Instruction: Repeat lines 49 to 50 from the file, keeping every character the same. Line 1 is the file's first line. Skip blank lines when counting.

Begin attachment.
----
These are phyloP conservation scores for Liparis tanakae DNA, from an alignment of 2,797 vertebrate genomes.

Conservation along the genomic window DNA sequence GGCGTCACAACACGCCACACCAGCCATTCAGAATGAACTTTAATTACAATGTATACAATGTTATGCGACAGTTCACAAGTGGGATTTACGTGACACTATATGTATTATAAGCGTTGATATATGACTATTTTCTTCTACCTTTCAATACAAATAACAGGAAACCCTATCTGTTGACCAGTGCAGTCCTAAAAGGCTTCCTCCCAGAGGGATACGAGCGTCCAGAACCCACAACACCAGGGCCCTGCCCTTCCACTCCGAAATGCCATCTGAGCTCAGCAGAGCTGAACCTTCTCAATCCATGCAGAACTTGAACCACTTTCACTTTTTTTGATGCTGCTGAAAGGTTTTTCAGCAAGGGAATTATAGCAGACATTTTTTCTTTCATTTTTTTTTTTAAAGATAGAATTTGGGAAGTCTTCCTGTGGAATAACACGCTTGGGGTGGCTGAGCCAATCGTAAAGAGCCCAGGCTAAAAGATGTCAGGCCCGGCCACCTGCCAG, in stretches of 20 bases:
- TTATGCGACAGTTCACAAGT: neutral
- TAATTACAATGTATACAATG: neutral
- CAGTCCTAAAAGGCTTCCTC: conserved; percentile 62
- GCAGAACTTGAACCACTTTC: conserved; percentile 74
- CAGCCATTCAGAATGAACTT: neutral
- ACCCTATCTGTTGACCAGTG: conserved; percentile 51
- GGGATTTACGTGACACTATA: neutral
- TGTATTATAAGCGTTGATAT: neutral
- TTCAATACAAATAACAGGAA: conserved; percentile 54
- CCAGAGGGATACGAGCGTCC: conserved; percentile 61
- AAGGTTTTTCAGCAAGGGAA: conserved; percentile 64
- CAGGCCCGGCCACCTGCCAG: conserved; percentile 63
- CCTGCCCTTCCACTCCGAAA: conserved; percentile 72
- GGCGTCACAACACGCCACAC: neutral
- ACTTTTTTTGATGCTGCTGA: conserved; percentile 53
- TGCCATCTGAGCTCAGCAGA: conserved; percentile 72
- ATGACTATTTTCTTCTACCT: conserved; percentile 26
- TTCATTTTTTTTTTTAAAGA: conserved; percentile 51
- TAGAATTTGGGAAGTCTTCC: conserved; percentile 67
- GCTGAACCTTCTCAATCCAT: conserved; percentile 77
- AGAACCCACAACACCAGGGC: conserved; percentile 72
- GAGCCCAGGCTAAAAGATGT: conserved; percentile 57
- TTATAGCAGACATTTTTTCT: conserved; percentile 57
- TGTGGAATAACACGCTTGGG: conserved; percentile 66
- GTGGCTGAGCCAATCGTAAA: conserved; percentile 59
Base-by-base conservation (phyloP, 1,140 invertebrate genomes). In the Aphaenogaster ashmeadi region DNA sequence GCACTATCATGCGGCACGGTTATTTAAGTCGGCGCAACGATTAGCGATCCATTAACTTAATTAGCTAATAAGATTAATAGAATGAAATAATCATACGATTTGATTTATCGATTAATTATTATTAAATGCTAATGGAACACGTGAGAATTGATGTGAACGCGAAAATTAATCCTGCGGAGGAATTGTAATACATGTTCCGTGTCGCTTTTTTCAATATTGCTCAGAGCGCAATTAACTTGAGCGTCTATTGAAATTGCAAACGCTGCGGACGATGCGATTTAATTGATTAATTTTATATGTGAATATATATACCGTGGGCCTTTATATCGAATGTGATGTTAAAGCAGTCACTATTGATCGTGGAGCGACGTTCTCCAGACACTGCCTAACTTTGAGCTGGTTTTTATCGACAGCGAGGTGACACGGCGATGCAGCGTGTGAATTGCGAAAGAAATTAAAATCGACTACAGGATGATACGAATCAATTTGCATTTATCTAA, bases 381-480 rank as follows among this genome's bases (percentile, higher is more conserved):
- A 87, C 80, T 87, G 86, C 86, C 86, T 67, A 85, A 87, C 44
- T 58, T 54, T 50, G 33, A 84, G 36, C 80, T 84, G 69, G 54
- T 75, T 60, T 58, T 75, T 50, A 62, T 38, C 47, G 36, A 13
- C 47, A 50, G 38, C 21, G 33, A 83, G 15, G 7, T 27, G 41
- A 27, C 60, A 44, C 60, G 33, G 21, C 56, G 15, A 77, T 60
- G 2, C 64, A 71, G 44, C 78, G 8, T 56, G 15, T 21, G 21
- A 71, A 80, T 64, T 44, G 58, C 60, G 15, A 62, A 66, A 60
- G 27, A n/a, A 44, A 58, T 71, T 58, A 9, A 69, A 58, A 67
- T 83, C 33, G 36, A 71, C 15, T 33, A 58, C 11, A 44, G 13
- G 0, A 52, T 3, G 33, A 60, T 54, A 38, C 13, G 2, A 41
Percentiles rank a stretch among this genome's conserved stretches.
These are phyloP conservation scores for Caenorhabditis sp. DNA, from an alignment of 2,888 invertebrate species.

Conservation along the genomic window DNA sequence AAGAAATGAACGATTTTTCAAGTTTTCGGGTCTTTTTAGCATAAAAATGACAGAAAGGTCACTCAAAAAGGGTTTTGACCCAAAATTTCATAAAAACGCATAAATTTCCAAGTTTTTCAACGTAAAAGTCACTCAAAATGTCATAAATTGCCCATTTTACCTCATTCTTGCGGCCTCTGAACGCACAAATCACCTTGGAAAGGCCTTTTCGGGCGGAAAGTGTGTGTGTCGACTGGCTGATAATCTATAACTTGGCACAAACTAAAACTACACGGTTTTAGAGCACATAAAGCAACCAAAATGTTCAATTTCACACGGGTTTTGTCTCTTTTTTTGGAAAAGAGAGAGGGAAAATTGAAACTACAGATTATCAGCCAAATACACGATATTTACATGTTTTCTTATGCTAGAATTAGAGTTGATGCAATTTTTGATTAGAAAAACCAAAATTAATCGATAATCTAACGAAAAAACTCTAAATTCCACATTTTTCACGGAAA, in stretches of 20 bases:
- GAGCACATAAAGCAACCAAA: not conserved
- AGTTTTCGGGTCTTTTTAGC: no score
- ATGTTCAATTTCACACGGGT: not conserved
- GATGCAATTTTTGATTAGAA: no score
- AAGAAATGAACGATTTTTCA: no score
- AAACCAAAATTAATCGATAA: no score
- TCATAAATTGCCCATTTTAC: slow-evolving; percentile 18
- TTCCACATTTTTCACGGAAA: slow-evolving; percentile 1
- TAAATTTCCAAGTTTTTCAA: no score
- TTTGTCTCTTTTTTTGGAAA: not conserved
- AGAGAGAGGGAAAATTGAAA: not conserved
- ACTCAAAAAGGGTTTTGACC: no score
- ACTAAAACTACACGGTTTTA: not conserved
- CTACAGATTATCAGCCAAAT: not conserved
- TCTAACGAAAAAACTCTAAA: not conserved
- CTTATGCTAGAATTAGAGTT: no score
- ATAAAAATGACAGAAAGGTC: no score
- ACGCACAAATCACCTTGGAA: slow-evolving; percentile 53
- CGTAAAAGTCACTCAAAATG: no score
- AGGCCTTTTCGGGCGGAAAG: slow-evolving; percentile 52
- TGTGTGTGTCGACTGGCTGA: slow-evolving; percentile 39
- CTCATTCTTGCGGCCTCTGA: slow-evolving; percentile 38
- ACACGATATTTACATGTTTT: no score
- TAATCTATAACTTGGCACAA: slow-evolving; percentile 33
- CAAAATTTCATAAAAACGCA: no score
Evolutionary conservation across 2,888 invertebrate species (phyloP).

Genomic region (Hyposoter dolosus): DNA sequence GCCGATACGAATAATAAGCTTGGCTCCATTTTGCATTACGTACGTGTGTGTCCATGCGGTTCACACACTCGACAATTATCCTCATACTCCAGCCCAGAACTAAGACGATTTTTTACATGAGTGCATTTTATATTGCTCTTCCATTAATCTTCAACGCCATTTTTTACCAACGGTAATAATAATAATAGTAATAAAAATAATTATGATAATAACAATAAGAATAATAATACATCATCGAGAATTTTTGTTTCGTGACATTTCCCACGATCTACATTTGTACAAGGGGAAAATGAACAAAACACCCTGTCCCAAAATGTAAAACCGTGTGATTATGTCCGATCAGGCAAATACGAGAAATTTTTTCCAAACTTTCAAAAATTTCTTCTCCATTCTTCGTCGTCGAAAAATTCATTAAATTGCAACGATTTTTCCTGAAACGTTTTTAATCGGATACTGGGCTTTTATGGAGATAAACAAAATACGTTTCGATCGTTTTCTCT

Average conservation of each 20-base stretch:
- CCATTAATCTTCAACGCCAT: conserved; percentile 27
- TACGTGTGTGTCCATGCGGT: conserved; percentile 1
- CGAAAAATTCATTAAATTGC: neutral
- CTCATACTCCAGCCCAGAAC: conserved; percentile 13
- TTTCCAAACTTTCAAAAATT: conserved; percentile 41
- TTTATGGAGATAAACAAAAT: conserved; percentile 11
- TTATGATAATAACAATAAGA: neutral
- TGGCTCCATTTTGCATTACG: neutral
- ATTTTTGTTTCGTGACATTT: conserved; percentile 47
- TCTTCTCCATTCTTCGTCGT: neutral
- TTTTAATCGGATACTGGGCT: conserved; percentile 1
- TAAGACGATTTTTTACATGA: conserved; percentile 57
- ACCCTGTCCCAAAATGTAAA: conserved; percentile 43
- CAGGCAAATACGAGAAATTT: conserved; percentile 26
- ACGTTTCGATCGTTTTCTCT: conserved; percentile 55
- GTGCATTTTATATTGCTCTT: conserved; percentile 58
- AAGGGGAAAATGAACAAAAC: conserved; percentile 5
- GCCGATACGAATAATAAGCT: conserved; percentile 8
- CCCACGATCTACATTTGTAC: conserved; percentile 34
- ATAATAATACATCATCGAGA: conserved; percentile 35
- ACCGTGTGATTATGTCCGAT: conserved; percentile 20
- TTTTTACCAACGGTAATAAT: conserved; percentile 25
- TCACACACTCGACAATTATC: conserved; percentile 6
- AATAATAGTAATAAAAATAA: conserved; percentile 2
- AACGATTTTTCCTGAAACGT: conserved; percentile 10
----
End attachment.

- TTCCACATTTTTCACGGAAA: slow-evolving; percentile 1
- TAAATTTCCAAGTTTTTCAA: no score